NEWARK–The Devils debacle to the Panthers on Saturday afternoon, one in which saw New Jersey’s 6-2 lead in the third period erased by Florida before scoring in OT to complete the major comeback, was filled with rarity.
Of course, there was the disaster of the implosion, which saw Florida score four times in the third including two goals on five shots with the net empty inside the final 4:37 of regulation. And, there was the first career hat trick of second-year Devil, Yegor Sharangovich. But the most lasting rarity in the aftermath of the stunning collapse may be that a team mathematically eliminated from postseason contention with all eyes on the future, experienced an organizational about-face.
Because even for the oft-discussed youth of the Devils and the ability to hang around in most contests this season in contrast to prior seasons, there seemed to be something about Saturday that could taint some of the positive visions management has had on this group. The same group that was expected to take a leap ahead and struggled to find consistency at key positions and throughout the season.
“I’m not going to look to blame people,” Damon Severson said. “We couldn’t keep the puck out of our net–it’s a team game. It’s bad–we’re up 6-2. We got to find a way.
“We just let them come at us, we refused to chip the puck in at points in the game. When we turn it over and they come back at us, they’re a good offensive team. A top team in the league–one of them. It’s just mistakes–mistakes in the neutral zone, turning pucks over, sticks in our (defensive) zone, just kind of standing around. You give them credit, they’re a really good hockey team. I’m not taking anything away from them, but when you’re up 6-2 in the NHL, you shouldn’t lose the game in overtime 7-6. Simple as that, that’s brutal.”
Head coach Lindy Ruff, got the kind of start he wanted following Thursday’s 8-1 loss in Boston, said with confidence that the ‘lesson’ of Saturday’s game was “harder.”
“This is painful,” Ruff said. “Part of why I called the timeout and said ‘hey, we got to play–we got to play in the offensive zone.’
“Sometimes you have to make a real tough play when you’re under duress and we didn’t make enough of them. We’ve been in some tough games where we’ve been able to–go back to Colorado, St. Louis those tough games. We’ve been able to make those plays. Tonight we didn’t make them.”
And if Boston’s game was a ‘wash,’ it was a decidedly different tone when asked to look ahead to the second-half of a back-to-back on Sunday with the Islanders.
“This is a tough pill to swallow,” he said.
And that could be the thinking at the top as well. Because you have to think this game, this collapse and the teams inability to close out a four-goal lead in 20:00 is going to be fine-combed and perhaps a piece of supporting data when the team ultimately makes changes to its personnel in all areas–which seems rather apparent at this point.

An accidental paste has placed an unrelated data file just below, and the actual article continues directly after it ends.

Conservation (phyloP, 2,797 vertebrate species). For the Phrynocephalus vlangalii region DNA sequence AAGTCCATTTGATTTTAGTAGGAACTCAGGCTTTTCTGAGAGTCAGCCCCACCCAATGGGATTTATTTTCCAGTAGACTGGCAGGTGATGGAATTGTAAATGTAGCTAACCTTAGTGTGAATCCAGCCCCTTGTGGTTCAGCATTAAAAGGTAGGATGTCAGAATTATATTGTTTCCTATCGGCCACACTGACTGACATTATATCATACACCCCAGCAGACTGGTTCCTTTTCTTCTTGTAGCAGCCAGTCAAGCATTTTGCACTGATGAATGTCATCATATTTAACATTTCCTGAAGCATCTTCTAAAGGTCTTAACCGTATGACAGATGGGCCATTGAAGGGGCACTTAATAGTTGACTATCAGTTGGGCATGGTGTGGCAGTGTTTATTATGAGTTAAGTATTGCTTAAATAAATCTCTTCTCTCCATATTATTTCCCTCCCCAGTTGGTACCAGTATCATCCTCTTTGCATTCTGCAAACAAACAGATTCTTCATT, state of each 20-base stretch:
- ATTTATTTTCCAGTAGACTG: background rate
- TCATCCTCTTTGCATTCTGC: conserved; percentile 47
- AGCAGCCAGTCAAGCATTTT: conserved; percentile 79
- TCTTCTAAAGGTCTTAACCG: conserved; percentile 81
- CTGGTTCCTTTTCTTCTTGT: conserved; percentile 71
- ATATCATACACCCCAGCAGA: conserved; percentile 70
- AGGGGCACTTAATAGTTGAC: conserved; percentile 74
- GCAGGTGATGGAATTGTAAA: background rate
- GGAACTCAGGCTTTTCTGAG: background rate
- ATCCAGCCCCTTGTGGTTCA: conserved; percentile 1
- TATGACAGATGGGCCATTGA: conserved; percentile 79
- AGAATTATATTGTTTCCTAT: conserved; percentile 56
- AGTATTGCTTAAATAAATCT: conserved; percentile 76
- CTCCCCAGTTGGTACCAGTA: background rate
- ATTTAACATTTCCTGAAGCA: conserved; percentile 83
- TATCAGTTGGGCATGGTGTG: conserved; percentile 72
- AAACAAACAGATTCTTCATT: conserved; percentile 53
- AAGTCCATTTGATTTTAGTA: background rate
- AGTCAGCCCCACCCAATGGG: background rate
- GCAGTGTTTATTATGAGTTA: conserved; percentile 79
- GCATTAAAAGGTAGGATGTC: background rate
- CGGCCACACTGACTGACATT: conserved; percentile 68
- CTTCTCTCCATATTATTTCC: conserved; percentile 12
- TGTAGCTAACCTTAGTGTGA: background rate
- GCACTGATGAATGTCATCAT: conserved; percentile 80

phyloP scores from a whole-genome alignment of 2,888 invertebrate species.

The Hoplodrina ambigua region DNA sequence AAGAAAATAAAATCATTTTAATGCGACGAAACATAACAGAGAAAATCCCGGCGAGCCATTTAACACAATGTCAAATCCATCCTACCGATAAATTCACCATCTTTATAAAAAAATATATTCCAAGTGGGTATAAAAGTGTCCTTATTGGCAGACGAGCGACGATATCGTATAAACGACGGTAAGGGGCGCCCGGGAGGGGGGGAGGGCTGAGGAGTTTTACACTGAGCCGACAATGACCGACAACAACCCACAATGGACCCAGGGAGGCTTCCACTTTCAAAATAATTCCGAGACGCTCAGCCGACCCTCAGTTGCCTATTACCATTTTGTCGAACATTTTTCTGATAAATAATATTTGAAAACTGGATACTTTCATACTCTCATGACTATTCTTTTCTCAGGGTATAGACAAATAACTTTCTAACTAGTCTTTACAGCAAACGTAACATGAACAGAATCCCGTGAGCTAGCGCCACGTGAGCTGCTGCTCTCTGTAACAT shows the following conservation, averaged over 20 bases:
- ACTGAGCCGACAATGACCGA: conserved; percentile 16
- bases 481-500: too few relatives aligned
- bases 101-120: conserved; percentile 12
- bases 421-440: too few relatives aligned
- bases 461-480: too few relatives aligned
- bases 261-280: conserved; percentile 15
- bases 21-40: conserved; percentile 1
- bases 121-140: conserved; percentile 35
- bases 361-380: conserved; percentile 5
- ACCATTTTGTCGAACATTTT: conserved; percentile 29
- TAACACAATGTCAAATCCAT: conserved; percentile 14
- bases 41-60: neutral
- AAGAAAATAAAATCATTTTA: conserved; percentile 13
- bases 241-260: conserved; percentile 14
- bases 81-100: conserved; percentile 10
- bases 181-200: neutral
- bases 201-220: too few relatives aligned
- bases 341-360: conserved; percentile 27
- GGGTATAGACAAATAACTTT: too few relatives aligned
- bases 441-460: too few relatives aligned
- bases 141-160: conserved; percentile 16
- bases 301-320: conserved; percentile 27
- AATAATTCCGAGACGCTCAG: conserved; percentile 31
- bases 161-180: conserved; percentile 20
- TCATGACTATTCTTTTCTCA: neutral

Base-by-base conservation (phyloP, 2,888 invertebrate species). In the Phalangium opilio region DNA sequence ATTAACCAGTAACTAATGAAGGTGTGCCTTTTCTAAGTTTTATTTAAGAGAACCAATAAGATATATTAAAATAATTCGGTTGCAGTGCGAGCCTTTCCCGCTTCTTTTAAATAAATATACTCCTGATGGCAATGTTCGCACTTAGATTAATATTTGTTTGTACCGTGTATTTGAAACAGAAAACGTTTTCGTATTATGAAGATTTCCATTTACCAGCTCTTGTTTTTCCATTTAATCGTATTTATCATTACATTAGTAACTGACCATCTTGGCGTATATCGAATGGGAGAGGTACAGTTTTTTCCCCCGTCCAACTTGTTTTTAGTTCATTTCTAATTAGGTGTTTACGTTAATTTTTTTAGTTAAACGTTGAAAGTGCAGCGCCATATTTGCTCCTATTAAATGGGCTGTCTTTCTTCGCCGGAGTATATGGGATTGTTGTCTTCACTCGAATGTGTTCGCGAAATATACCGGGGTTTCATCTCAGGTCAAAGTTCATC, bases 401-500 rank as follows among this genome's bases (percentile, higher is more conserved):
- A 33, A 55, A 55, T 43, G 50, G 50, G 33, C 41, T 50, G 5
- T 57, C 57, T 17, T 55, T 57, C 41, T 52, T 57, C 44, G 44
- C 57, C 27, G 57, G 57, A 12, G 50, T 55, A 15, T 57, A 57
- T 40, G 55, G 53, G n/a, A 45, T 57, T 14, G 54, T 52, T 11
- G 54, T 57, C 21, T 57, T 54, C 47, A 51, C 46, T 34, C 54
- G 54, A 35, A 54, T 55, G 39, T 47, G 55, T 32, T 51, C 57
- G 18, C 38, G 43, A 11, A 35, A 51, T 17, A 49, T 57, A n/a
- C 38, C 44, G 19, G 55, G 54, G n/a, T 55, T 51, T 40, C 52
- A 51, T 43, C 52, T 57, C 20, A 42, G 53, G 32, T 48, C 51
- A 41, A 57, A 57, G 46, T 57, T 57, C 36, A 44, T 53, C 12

Tom Fitzgerald has already admitted he tried to make ‘hockey deals’ on and before the trade deadline–none of which came to fruition. His rental of Andrew Hammond, who struggled in his Devils debut on Saturday, allowing seven goals, was the lone move at the deadline. But, others are inevitable. And for what it’s worth, Pavel Zacha wasn’t on the ice for this particular collapse. Which is to say, the product evaluation is not isolated to one position or a small collection of players.
This isn’t a burn-it-down to the core rebuild. And it can no longer be a young group trying to find its way. The Devils, who are 10 years removed from their last successful postseason and have played in just 5 playoff games since–know they need to push the program further. Saturday may not have pushed it back, but it’s understandable to say confidence for the product is murky–even if the destination of this team for the balance of 21-22 was decided months ago. And that is as unusual as it is confirming that changes will be needed and are to be expected.
The defense will almost certainly see a re-shaping as P.K. Subban departs for free agency and the team starts to think long-term with Severson heading into his final season under contract. A possible decision on sticking with Ty Smith following an underwhelming sophomore campaign might also be under consideration.
Up front and getting more creativity while finding realistic prices via trade will likely be an area of emphasis when the evaluation is clearer on 222-23. That could be in the definition of the presumed core pieces–Jack Hughes, Nico Hischier, Jesper Bratt, Dawson Mercer and Sharangovich is altered. Tomas Tatar has turned his season around enough to consider him a tough player to part with. Miles Wood seems to be invaluable based on this group’s construction, but he can’t be the only player that excels in what he does on the roster next season, no?
And goaltending will remain a source of concern and question until Mackenzie Blackwood is able to put together a run that gives management some confidence–and even if No. 29 plays again this season, there may not be enough time for that to sort itself out. If that’s the case, it seems absolutely necessary that the Devils explore all avenues to upgrade its competition in net. Even if the organization gets reason to be optimistic about Blackwood again, it would be profoundly beneficial for the team wanting to move ahead with things, to have an answer and to protect themselves from the revolving door of the position over the last two seasons, but reaching new heights this year.
The season will play out over the final month of New Jersey’s season, so time to be introspective awaits. But, it’s hard to think management can look at the nature of Saturday and not have some emotional, lasting vision for what they need to see addressed this offseason.
And for that, maybe Saturday’s debacle becomes a defining day for the future of the franchise.